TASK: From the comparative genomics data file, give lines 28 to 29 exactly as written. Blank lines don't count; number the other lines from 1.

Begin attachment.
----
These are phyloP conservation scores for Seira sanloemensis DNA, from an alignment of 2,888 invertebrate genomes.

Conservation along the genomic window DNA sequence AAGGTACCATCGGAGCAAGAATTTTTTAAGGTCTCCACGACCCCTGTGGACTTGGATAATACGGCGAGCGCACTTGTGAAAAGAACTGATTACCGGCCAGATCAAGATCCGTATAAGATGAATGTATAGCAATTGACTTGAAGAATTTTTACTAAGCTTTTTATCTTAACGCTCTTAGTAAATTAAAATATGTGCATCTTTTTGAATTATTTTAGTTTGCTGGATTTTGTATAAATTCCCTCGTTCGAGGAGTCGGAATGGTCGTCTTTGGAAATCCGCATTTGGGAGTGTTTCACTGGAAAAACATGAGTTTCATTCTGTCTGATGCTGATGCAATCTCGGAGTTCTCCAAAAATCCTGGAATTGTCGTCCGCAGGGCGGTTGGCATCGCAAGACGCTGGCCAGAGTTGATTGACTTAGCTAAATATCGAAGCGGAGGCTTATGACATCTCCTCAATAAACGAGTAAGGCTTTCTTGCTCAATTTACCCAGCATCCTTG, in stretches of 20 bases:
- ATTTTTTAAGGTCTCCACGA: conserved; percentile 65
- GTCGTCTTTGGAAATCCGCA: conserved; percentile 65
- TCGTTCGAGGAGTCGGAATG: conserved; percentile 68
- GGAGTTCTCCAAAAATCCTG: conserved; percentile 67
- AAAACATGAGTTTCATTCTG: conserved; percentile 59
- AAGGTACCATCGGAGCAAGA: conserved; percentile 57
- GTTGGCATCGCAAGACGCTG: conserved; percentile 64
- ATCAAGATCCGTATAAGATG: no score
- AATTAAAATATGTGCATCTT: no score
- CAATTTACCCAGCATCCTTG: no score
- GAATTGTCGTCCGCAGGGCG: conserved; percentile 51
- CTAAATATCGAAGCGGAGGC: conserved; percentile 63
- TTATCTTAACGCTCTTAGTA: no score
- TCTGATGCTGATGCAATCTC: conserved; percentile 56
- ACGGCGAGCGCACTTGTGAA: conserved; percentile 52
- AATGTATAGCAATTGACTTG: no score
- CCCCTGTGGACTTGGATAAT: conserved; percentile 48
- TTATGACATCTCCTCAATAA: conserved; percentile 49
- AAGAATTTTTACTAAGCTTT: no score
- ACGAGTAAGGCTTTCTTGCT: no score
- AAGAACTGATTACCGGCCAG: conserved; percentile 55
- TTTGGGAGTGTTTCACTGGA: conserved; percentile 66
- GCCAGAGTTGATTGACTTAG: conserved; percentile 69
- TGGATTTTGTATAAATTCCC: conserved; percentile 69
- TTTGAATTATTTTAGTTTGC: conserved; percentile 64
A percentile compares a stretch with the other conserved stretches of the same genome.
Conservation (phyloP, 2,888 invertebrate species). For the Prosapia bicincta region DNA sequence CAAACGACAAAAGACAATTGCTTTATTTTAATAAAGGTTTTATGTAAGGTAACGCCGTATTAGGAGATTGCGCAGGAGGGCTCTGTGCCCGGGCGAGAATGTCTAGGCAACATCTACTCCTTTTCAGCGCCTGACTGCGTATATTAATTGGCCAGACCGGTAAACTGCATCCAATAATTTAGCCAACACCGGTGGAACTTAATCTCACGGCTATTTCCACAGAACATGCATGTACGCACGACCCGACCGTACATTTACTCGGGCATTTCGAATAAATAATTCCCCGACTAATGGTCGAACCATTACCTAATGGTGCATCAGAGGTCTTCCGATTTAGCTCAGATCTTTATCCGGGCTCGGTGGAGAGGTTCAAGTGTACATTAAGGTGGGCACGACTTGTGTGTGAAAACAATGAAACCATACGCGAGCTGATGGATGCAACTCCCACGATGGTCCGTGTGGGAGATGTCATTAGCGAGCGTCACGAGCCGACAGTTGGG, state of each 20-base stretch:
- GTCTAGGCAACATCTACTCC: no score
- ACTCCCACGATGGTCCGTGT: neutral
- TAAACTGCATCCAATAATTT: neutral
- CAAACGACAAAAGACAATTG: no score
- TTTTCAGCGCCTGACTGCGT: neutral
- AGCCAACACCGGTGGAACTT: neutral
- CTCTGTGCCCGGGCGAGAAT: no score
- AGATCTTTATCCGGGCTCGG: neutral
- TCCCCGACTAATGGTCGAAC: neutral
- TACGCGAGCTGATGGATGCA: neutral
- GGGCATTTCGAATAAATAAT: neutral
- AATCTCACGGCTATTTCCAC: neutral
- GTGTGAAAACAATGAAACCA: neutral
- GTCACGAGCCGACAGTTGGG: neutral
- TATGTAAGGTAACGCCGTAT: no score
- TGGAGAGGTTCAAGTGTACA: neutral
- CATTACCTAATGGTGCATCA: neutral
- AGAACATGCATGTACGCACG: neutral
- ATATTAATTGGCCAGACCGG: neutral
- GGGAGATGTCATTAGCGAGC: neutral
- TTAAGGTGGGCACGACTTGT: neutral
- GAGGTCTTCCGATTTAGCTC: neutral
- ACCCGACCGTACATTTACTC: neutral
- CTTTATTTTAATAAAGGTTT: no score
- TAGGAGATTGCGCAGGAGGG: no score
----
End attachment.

A percentile compares a stretch with the other conserved stretches of the same genome.
Conservation (phyloP, 2,888 invertebrate species). For the Prosapia bicincta region DNA sequence CAAACGACAAAAGACAATTGCTTTATTTTAATAAAGGTTTTATGTAAGGTAACGCCGTATTAGGAGATTGCGCAGGAGGGCTCTGTGCCCGGGCGAGAATGTCTAGGCAACATCTACTCCTTTTCAGCGCCTGACTGCGTATATTAATTGGCCAGACCGGTAAACTGCATCCAATAATTTAGCCAACACCGGTGGAACTTAATCTCACGGCTATTTCCACAGAACATGCATGTACGCACGACCCGACCGTACATTTACTCGGGCATTTCGAATAAATAATTCCCCGACTAATGGTCGAACCATTACCTAATGGTGCATCAGAGGTCTTCCGATTTAGCTCAGATCTTTATCCGGGCTCGGTGGAGAGGTTCAAGTGTACATTAAGGTGGGCACGACTTGTGTGTGAAAACAATGAAACCATACGCGAGCTGATGGATGCAACTCCCACGATGGTCCGTGTGGGAGATGTCATTAGCGAGCGTCACGAGCCGACAGTTGGG, state of each 20-base stretch: